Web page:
Information on what our ancestors ate is based mainly on carbon and nitrogen isotope analyses of the structural protein collagen in bones and dentin.
Nitrogen isotope analysis, in particular, helps scientists determine whether animal or plant food was consumed. Since collagen, like proteins in general, is not easily conservable, this method cannot be used to examine vertebrate fossils older than about 100,000 years. This timeframe is even often reduced to only a few thousand years in arid or humid tropical regions like Africa and Asia, which are considered key regions for human evolution and are therefore of particular interest to science. New methods – such as zinc isotope analysis – are now starting to open up new research perspectives.
Zinc isotopes serve as indicators for food type consumed
The researchers analyzed the ratio of two different zinc isotopes in the dental enamel of fossil mammals that had only recently been discovered in a cave in Laos. These fossils date from the late Pleistocene, more precisely from around 13,500 to 38,400 years ago. In 2015, in the Tam Hay Marklot cave in northeastern Laos, scientists found fossils of various mammals, including water buffalos, rhinos, wild boars, deer, bears, orangutans and leopards. “The cave is located in a tropical region where organic materials such as collagen are generally poorly preserved. This makes it an ideal location for us to test whether we can determine the differences between herbivores and carnivores using zinc isotopes,” says study leader Thomas Tütken, professor at the JGU’s Institute of Geosciences.
First study with zinc isotopes on fossils shows preservation of food signatures
Zinc is ingested with food and stored as an essential trace element in the bioapatite, the mineral phase of tooth enamel. Thus, zinc has a better chance of being retained over longer periods of time than the collagen-bound nitrogen. The relevant ratio is derived from the ratio of zinc 66 to zinc 64: “On the basis of this ratio we can tell which animals are herbivores, carnivores or omnivores. This means that among the fossils we analyze, we can identify and clearly distinguish between carnivores and herbivores, while omnivores are expected to be in between,” says Nicolas Bourgon first author of the study from the Max Planck Institute for Evolutionary Anthropology and PhD student in Tütken’s research group. Lean meat contains more zinc-64 than plant food does. Carnivores, like the tiger, will have a smaller ratio of zinc-66 to zinc-64, as compared to herbivores, like the water buffalo.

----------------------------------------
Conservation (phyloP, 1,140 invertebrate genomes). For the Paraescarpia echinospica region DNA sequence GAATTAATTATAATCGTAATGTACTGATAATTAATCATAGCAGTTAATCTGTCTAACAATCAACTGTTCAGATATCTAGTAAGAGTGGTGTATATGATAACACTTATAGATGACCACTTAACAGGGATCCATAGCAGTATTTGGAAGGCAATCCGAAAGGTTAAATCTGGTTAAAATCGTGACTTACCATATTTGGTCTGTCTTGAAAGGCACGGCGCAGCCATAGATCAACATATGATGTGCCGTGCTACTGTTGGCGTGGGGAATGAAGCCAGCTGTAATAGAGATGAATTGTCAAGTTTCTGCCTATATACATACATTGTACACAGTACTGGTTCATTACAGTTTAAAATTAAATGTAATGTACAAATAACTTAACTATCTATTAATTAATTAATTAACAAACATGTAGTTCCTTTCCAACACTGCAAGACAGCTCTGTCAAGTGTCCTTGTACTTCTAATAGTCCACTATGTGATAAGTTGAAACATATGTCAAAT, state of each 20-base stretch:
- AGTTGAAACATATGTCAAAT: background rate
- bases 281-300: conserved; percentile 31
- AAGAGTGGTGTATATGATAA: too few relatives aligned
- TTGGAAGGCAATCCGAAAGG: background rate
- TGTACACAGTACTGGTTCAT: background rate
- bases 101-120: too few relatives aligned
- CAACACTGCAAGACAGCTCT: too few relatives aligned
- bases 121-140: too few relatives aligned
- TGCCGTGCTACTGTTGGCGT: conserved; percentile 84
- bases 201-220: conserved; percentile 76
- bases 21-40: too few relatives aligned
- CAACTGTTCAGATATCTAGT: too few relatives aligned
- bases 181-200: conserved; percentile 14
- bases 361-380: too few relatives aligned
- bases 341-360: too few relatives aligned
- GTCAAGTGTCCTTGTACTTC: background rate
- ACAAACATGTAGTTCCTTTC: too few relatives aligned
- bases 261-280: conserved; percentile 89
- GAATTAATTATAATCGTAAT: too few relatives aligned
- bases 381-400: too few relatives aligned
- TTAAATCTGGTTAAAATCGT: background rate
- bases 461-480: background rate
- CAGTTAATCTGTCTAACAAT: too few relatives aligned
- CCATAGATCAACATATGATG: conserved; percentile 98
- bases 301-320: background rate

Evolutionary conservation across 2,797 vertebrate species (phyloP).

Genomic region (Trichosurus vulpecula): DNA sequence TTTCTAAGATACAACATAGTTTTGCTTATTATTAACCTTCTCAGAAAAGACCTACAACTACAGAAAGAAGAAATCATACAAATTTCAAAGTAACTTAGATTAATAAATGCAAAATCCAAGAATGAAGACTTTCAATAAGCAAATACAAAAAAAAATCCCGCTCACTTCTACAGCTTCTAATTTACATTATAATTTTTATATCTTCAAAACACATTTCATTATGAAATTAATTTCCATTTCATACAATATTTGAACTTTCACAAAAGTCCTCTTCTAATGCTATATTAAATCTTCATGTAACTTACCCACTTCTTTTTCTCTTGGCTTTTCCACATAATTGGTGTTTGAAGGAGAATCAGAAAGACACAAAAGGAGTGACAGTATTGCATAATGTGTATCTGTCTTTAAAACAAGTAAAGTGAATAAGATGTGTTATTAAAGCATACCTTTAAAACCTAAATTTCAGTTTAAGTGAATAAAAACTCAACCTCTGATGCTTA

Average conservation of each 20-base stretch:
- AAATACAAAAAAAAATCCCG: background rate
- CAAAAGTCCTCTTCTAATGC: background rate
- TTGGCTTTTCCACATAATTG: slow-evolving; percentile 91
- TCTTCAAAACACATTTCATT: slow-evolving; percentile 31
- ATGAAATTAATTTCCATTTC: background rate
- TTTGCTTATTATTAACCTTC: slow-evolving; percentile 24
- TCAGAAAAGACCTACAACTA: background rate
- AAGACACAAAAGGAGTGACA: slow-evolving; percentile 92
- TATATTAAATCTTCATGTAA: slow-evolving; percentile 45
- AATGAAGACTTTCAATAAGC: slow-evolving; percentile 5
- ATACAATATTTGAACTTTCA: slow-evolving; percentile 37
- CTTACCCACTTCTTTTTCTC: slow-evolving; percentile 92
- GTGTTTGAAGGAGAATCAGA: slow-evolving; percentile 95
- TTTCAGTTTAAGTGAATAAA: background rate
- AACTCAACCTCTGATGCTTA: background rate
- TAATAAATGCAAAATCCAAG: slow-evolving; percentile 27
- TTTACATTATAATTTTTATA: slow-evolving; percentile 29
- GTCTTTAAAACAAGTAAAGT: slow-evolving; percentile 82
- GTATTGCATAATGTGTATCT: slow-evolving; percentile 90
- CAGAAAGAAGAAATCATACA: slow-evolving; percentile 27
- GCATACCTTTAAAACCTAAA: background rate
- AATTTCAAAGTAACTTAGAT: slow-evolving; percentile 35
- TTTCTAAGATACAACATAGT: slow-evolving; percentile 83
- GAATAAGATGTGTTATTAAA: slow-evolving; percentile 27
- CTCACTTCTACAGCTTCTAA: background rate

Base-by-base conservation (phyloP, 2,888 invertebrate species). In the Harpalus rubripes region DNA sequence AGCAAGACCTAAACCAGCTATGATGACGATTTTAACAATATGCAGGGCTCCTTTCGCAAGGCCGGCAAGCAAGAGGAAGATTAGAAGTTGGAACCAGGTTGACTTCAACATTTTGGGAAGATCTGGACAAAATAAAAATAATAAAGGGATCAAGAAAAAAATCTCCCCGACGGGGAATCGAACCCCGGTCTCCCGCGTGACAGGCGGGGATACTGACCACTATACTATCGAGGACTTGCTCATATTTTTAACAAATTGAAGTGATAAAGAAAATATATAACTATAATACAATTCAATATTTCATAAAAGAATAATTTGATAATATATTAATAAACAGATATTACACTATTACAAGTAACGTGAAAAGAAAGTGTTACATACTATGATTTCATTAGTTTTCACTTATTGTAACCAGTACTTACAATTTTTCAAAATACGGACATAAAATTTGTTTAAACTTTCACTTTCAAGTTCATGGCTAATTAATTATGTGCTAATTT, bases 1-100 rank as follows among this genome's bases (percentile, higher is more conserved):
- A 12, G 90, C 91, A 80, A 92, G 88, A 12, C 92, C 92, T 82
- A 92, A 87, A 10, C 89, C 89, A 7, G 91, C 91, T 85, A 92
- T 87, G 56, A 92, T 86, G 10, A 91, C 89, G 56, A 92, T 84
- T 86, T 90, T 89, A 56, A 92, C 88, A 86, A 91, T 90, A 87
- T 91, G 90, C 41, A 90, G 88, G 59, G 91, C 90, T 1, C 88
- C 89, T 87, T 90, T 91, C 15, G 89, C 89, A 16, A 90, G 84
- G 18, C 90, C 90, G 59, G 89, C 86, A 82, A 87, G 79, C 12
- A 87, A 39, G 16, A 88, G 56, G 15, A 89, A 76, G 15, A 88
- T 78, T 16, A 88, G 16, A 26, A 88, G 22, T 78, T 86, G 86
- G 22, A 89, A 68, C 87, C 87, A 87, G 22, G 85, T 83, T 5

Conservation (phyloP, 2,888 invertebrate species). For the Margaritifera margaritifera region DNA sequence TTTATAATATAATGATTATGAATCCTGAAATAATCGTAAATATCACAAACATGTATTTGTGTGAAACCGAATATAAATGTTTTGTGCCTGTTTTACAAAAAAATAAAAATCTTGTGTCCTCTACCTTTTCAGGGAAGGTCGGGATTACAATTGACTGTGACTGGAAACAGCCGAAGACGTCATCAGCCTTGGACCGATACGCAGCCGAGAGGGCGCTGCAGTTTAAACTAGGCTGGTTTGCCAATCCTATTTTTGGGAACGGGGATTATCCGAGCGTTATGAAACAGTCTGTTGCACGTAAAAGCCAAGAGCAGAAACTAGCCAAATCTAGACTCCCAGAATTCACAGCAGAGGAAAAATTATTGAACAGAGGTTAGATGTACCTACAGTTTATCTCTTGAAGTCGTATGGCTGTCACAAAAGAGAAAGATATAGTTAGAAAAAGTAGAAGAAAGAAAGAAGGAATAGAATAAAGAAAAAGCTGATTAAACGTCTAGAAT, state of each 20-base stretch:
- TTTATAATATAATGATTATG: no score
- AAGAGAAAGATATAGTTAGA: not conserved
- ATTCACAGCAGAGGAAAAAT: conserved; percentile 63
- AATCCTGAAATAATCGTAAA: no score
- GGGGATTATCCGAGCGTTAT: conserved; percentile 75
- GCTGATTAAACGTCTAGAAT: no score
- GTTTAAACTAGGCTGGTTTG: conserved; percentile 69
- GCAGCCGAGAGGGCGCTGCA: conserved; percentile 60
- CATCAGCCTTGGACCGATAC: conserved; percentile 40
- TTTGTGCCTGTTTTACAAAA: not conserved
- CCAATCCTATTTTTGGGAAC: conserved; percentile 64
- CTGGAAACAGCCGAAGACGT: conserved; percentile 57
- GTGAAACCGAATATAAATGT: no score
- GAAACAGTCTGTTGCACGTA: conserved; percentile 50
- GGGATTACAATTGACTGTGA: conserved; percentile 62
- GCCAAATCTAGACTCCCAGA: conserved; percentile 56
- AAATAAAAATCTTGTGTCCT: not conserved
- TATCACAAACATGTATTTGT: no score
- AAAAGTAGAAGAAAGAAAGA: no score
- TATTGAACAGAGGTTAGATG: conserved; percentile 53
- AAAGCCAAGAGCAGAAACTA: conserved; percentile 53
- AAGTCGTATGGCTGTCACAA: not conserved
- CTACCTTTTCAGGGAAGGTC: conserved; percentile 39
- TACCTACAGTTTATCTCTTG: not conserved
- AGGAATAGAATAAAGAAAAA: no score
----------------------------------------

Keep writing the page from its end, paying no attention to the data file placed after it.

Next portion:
In order to exclude alteration from external sources on the samples, the fossils were also examined by the team of Klaus Peter Jochum at the Max Planck Institute for Chemistry. No changes were found when comparing the concentration and distribution of zinc and other trace elements of fossil tooth enamel with those of modern animals using laser ablation ICP mass spectrometry.
Time horizon to be extended to over 100,000-year-old fossils
The zinc isotope method has now – for the first time – been successfully applied to fossils. “The zinc isotope ratios in fossil enamel from the Tam Hay Marklot cave suggest an excellent long-term conservation potential in enamel, even under tropical conditions,” summarize the authors. Zinc isotopes could thus serve as a new tool to study the diet of fossil humans and other mammals. This would open a door to the study of prehistoric and geological periods well over 100,000 years ago. In the future, the next goals are to apply this method to reconstruct human dietary behaviours. The researchers also want to find out how far back in time back in time they can go, by applying their new method to fossils of extinct mammals and dinosaurs that are millions of years old.
Header Image – Fossil teeth of an eld’s deer (Rucervus eldii) from the Tam Ham Marklot cave’s fossil assemblage. This species of deer is still found today in Southeast Asia, and Laos specifically. The area that was sampled for zinc isotope analyses, a long vertical groove, can be seen on the central teeth’s cone. Credit : Nicolas Bourgon